WASHINGTON, D.C. — In a pair of May 10 appellant briefs, two plaintiff employee unions tell the District of Columbia Circuit U.S. Court of Appeals that they established standing to bring a consolidated class action against the U.S. Office of Personnel Management (OPM) related to a series of 2015 data breaches that compromised employees’ personally identifiable information (PII), claiming concrete injuries and constitutional privacy violations (In Re:  U.S. Office of Personnel Management Data Security Breach Litigation, No. 17-5217 & 17-5232, D.C. Cir.).

  • May 14, 2018

    Magistrate Judge Recommends Partially Applying Ohio Law In Data Breach Class Suit

    PITTSBURGH — A Pennsylvania federal magistrate judge on May 9 issued a report and recommendation in a class complaint by banks and credit unions against a fast food company after a hacking incident to apply Ohio law as to the plaintiffs’ negligence and negligence per se claims (First Choice Federal Credit Union, et al. v. The Wendy’s Company, et al., No. 16-506, W.D. Pa., 2018 U.S. Dist. LEXIS 79088).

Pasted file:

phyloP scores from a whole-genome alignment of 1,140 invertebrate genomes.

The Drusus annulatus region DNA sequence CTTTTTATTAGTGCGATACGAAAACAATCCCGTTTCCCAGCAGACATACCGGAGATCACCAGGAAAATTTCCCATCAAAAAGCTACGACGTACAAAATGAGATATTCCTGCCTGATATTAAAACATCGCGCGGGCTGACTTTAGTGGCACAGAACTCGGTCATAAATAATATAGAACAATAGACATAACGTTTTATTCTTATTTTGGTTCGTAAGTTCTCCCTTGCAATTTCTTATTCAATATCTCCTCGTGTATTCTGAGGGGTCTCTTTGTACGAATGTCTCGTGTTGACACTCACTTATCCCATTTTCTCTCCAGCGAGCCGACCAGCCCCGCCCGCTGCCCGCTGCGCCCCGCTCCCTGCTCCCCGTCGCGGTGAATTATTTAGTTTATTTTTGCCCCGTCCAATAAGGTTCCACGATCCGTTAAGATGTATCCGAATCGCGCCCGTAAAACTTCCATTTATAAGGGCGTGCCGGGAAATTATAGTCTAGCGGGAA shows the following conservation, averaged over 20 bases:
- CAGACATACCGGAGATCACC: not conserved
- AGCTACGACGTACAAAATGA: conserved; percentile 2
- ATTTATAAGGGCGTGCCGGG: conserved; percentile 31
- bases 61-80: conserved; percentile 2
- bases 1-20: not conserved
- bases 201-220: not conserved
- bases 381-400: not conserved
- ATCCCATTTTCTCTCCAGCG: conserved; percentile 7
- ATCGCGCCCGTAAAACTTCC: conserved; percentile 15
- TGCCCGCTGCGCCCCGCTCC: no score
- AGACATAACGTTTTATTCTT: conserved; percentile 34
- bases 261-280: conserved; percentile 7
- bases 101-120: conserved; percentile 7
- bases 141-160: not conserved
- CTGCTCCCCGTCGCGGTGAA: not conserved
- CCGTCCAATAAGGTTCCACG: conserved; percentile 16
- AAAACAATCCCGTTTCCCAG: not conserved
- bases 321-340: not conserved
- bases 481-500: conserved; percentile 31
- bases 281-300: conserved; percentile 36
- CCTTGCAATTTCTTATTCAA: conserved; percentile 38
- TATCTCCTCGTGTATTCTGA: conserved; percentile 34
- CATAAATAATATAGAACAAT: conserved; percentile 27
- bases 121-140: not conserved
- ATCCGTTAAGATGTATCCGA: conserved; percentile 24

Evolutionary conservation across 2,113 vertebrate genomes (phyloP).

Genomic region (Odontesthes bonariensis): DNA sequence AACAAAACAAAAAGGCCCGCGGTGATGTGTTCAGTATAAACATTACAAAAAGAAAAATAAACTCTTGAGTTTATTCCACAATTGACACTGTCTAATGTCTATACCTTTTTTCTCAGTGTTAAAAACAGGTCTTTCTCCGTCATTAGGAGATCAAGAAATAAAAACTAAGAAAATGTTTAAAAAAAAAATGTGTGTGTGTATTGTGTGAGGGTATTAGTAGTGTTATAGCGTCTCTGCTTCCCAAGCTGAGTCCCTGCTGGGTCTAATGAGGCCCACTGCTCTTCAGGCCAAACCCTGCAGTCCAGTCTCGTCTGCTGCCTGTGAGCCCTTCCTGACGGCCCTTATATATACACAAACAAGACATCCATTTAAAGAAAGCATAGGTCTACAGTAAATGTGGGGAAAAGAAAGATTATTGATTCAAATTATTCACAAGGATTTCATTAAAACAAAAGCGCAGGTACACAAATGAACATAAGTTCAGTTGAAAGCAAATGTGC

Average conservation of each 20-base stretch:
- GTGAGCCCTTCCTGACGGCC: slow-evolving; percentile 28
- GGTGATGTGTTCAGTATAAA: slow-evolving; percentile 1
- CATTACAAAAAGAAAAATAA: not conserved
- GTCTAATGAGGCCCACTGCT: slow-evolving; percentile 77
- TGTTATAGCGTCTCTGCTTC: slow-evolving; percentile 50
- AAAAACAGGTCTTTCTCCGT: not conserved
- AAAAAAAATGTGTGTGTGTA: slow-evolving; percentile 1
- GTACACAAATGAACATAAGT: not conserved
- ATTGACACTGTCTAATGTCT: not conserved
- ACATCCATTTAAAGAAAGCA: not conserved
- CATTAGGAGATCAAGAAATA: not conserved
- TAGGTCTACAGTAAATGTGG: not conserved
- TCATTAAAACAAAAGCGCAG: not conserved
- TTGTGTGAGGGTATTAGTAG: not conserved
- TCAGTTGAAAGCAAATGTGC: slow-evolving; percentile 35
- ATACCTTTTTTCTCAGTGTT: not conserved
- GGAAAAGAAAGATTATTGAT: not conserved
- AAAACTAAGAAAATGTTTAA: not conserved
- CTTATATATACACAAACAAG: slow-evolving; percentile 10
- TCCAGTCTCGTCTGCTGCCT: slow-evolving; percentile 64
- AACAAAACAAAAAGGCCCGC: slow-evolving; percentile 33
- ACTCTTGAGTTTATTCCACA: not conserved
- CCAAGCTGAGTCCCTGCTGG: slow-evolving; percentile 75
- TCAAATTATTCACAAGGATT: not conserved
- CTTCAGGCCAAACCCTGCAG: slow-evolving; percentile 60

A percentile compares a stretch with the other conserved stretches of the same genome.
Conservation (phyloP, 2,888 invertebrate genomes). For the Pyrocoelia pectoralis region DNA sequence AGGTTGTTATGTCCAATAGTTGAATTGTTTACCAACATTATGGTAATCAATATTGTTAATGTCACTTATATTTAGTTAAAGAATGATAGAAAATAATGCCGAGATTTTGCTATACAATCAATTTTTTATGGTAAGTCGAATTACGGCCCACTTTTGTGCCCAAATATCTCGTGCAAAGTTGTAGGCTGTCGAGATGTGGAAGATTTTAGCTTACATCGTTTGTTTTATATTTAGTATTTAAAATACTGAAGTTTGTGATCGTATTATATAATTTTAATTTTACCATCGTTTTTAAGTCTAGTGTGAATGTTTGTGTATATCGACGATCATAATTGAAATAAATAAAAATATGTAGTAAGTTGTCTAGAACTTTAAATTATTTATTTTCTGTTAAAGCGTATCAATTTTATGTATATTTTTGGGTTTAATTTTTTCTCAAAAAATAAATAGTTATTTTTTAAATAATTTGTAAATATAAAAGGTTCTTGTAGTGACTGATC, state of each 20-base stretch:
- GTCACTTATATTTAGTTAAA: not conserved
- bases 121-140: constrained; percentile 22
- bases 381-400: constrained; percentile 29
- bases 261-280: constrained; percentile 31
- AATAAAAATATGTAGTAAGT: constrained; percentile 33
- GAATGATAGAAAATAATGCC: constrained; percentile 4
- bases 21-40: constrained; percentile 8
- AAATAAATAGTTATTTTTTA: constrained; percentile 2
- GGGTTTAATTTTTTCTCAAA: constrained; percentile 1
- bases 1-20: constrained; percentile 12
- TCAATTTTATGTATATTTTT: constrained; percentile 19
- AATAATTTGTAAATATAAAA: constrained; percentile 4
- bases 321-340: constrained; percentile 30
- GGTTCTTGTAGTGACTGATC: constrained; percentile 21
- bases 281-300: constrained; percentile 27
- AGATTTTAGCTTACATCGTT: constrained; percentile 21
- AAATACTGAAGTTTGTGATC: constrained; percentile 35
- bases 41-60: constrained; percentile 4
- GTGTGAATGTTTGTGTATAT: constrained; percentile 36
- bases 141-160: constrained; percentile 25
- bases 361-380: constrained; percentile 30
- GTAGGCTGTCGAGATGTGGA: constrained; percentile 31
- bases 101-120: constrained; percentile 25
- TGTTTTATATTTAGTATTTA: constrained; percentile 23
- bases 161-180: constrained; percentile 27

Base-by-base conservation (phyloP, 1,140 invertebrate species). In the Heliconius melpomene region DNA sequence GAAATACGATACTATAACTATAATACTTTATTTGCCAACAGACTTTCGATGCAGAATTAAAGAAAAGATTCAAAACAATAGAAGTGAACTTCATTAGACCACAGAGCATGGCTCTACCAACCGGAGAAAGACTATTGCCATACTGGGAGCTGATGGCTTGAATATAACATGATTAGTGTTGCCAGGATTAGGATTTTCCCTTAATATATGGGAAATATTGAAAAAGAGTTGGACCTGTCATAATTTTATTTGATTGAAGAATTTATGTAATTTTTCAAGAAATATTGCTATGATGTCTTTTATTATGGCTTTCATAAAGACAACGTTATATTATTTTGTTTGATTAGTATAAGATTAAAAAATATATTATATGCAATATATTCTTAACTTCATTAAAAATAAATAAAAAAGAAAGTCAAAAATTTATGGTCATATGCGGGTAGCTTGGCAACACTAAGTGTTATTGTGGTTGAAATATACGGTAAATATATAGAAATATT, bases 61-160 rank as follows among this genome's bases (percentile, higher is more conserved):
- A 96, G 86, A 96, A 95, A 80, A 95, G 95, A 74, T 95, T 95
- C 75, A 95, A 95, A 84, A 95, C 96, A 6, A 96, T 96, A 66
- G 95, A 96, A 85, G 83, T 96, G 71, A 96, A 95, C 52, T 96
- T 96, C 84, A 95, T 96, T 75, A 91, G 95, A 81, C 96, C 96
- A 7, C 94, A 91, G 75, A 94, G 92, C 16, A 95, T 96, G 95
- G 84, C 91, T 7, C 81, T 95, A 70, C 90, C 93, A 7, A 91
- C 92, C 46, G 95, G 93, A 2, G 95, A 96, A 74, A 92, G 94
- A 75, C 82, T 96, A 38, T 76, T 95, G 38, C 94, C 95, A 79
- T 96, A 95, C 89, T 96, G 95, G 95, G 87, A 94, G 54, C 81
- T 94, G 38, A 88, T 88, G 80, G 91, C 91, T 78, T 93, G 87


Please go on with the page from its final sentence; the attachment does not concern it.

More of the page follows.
• May 14, 2018

    Drivers’ Class Claims Over Uber Data Breach Dismissed For 3rd, Final Time

    SAN FRANCISCO — Uber Technologies Inc. saw negligence and unfair competition claims against it dismissed for a third time May 10, as a California federal magistrate judge found that two former Uber drivers had still failed to establish standing via an injury related to the theft of their personally identifiable information (PII) in a 2014 data breach, despite amending their complaint three times (Sasha Antman, et al. v. Uber Technologies Inc., et al., No. 3:15-cv-01175, N.D. Calif., 2018 U.S. Dist. LEXIS 79371).

  • May 3, 2018

    Lead Plaintiff In FCRA Class Suit Found To Lack Article III Standing